Do you consider yourself worthy of eternal life? It is an important question that the apostles asked people to think about. We will come back to this question in a few minutes. As you think about that question, we have been going through the book of Acts and in chapter 13 there is a shift in the focus of the book. Beginning in Acts 13 we start reading about Paul and his companions traveling throughout the Roman Empire, preaching the gospel. There is a tendency to turn these journeys into geographic memorization or tracing their trips on a map. But the point of these chapters is not a geographic exercise. Rather, we are going to listen to their sermons on salvation that are preached to the whole world. We are going to see what they asked them to consider about what God is doing in the world. So as we consider these chapters this summer, we are not going to bog down in the cities, the journeys, or the maps. We are going to look what they preached so that we can have a better picture of our Savior and the salvation that is for all.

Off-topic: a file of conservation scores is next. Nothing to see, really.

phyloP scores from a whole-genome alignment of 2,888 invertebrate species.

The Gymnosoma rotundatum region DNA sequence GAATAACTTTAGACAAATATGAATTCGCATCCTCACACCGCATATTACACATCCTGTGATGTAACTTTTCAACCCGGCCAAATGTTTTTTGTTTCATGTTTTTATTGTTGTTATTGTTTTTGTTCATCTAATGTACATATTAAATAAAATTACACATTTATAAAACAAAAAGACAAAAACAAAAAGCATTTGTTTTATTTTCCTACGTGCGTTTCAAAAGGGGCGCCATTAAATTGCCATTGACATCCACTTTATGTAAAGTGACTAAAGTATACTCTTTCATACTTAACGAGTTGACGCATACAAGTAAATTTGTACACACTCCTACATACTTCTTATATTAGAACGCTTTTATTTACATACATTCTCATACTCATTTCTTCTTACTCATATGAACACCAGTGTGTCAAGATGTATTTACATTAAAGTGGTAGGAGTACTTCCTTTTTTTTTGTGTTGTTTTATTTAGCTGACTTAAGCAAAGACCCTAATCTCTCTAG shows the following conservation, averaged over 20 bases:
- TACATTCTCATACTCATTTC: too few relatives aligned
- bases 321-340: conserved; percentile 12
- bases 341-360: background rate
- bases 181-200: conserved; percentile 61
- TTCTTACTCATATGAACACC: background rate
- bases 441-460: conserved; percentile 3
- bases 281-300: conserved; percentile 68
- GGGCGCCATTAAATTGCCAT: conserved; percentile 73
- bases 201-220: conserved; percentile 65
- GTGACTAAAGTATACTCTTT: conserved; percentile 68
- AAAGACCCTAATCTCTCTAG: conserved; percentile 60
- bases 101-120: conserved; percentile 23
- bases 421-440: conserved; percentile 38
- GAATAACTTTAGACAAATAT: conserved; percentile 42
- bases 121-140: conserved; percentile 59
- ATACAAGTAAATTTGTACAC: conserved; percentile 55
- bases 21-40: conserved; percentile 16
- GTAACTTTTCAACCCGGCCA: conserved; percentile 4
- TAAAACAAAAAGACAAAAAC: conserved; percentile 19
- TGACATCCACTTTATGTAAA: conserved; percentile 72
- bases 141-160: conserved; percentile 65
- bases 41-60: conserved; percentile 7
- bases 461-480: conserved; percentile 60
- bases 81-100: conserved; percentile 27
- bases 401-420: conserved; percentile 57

Making Crooked Paths (13:1-12)
Paul and Barnabas are designated by the Holy Spirit to be sent for the work that God has set before them (13:2). So they go about preaching in the Jewish synagogues, where there would be people who want to hear God’s word. As they are teaching, they come across a sorcerer named Elymas who was a Jewish false prophet. He is opposing Paul and Barnabas and tried to turn Sergius Paulus away from the faith. Listen to what Paul says to Elymas in verses 10-11.
“You son of the devil, you enemy of all righteousness, full of all deceit and villainy, will you not stop making crooked the straight paths of the Lord? And now, behold, the hand of the Lord is upon you, and you will be blind and unable to see the sun for a time.” (Acts 13:10–11 ESV)
That is quite a description for this Jewish false prophet and sorcerer. You are the son of the devil, an enemy of all that is right, and are full of all deceit and trickery. But I want you to particularly listen to the end of verse 10. He is making crooked the straight paths of the Lord. This is our problem. The Lord has set before the straight paths. But we come along and make them crooked. We try to alter them.